Humanitarian Catastrophe Expected in Africa as World Forgets Africa

James Morris, Executive Director of the World Food Programme, has launched an international alert, declaring that “we are losing the battle against hunger” and “the worst is yet to come” as food aid donations plummet, while the USA and UK step up their preparations to launch a war against Iraq which is estimated to cost tens of billions of dollars and is predicted to cause up to two million deaths in the region.

Mr. Morris was clear in the cause of the current food crisis: the money is being siphoned off to support the cause for war: "Not only are we losing the battle in emergencies like those in Afghanistan, North Korea and Africa, where we often lack the funds needed, we are losing the battle against the chronic hunger that bedevils the lives of hundreds of millions of families who are not the victims of war or natural disasters."

He added that there is more than enough food being produced worldwide, and that the problem is a political one. Attention is turned elsewhere while Africa is being forgotten. People are dying because the governments who have responsibilities could not care about them, so intent are they on waging war to appease the demands of the energy, steel and weapons lobbies surrounding the White House.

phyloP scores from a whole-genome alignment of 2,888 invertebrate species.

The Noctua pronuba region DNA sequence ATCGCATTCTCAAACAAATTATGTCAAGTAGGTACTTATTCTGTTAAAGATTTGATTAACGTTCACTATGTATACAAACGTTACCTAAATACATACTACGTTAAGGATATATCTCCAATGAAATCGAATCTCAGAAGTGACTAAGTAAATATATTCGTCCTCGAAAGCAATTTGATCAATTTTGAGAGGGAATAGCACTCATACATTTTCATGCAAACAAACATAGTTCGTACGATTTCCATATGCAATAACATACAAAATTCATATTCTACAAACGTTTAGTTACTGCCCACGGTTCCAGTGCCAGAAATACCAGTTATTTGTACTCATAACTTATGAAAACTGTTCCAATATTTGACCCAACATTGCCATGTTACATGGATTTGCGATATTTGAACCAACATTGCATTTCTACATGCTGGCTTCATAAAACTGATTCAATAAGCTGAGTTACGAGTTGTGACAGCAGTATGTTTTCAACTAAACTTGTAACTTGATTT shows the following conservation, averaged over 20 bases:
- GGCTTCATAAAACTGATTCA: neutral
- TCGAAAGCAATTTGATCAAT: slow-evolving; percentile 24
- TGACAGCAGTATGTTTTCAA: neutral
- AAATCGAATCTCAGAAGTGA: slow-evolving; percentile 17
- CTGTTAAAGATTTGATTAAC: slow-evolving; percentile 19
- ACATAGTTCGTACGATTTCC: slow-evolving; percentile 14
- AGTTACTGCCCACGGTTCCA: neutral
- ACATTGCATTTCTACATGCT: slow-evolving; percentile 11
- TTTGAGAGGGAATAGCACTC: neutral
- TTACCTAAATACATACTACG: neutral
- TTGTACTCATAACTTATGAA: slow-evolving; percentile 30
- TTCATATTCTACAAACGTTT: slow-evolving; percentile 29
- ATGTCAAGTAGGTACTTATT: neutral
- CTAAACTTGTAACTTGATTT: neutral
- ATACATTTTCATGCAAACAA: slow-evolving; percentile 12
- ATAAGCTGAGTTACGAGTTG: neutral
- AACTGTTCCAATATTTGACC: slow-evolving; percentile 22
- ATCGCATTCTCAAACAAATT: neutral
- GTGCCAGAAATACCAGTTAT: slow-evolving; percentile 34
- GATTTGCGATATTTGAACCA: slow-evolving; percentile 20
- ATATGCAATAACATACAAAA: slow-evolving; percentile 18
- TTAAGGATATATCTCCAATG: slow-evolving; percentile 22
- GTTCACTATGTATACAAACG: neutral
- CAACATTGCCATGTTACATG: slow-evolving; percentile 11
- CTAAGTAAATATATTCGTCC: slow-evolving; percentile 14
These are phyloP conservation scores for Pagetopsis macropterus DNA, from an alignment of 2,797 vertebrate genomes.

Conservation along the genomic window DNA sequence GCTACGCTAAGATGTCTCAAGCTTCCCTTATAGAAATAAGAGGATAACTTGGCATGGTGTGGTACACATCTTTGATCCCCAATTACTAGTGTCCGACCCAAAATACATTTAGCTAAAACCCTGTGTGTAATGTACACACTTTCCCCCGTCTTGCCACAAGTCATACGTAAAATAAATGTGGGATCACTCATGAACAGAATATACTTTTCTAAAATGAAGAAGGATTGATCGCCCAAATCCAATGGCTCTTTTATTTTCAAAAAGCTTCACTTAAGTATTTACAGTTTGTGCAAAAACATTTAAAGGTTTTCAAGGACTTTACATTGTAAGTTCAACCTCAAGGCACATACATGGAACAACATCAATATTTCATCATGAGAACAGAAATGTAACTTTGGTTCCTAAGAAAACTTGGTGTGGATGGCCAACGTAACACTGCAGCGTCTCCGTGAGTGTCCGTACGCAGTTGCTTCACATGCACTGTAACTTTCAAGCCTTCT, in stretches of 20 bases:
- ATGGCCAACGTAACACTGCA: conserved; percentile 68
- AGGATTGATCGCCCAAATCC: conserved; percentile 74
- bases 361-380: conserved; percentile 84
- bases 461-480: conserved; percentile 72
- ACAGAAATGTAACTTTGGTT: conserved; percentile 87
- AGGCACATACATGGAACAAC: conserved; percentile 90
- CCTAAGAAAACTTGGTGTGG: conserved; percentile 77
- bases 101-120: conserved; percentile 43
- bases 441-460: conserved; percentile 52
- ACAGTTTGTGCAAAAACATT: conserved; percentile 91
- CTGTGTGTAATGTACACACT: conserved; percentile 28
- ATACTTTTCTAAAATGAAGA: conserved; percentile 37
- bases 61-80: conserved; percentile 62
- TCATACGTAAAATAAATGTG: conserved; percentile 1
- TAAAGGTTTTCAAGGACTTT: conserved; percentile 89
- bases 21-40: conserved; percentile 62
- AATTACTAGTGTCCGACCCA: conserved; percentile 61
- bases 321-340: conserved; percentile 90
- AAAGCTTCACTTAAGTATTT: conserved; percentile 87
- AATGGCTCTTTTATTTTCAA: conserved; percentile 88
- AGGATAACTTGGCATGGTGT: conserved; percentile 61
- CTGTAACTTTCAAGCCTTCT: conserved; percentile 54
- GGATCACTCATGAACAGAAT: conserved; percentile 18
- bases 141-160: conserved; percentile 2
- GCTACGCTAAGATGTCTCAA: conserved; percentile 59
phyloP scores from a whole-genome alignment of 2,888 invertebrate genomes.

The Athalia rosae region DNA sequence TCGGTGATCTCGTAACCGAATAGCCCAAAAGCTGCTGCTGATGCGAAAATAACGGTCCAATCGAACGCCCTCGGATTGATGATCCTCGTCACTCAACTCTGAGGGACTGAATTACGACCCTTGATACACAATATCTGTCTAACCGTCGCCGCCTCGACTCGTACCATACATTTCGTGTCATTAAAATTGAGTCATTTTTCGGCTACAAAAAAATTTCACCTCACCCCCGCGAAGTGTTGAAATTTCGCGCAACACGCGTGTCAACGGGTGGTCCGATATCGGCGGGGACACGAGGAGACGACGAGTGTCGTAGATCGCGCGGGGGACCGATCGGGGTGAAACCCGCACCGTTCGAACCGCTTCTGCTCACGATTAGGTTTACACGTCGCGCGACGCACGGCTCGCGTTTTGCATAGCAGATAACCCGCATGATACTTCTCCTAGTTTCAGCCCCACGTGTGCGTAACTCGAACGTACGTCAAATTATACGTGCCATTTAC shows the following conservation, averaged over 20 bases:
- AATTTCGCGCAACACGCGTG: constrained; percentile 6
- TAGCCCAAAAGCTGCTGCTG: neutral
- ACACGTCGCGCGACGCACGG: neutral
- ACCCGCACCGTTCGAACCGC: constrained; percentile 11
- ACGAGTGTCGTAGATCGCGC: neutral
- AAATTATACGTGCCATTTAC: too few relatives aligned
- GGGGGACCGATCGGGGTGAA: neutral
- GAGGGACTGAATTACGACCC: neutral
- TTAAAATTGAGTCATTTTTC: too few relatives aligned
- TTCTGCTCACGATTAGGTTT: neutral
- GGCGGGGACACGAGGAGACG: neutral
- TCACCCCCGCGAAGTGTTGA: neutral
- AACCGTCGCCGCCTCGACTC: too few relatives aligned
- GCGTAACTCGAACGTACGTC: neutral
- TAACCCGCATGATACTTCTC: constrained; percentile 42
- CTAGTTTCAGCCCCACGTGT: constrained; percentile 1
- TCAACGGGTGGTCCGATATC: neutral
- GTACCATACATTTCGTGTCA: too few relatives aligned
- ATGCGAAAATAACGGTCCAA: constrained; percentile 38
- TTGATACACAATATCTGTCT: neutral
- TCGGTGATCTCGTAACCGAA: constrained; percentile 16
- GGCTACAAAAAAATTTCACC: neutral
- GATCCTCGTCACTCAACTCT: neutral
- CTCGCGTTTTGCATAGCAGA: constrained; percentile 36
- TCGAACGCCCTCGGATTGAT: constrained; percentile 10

Food aid has decreased by 30% over the last three years, from 15 to 10 million metric tonnes, according to the WFP. More funding is needed to feed children at school so that they can benefit from their education and to help keep already sick people alive. People suffering from AIDS are susceptible to many more infections if they are under-nourished and often death is caused by a combination of the two factors.

With 800 million people in the world classified as “chronically hungry” by the WFP and a message that “the worst is yet to come” the notion that spending billions on a war without any legal justification is justified in any way is absurd. Rather, those who wage this war, should it arise, will be directly responsible for the deaths of those who die in the Gulf and indirectly responsible for the deaths of those who die of hunger elsewhere, through lack of funding.

This is the legacy of the policy followed by Messrs. Blair and Bush.


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Author`s name: Editorial Team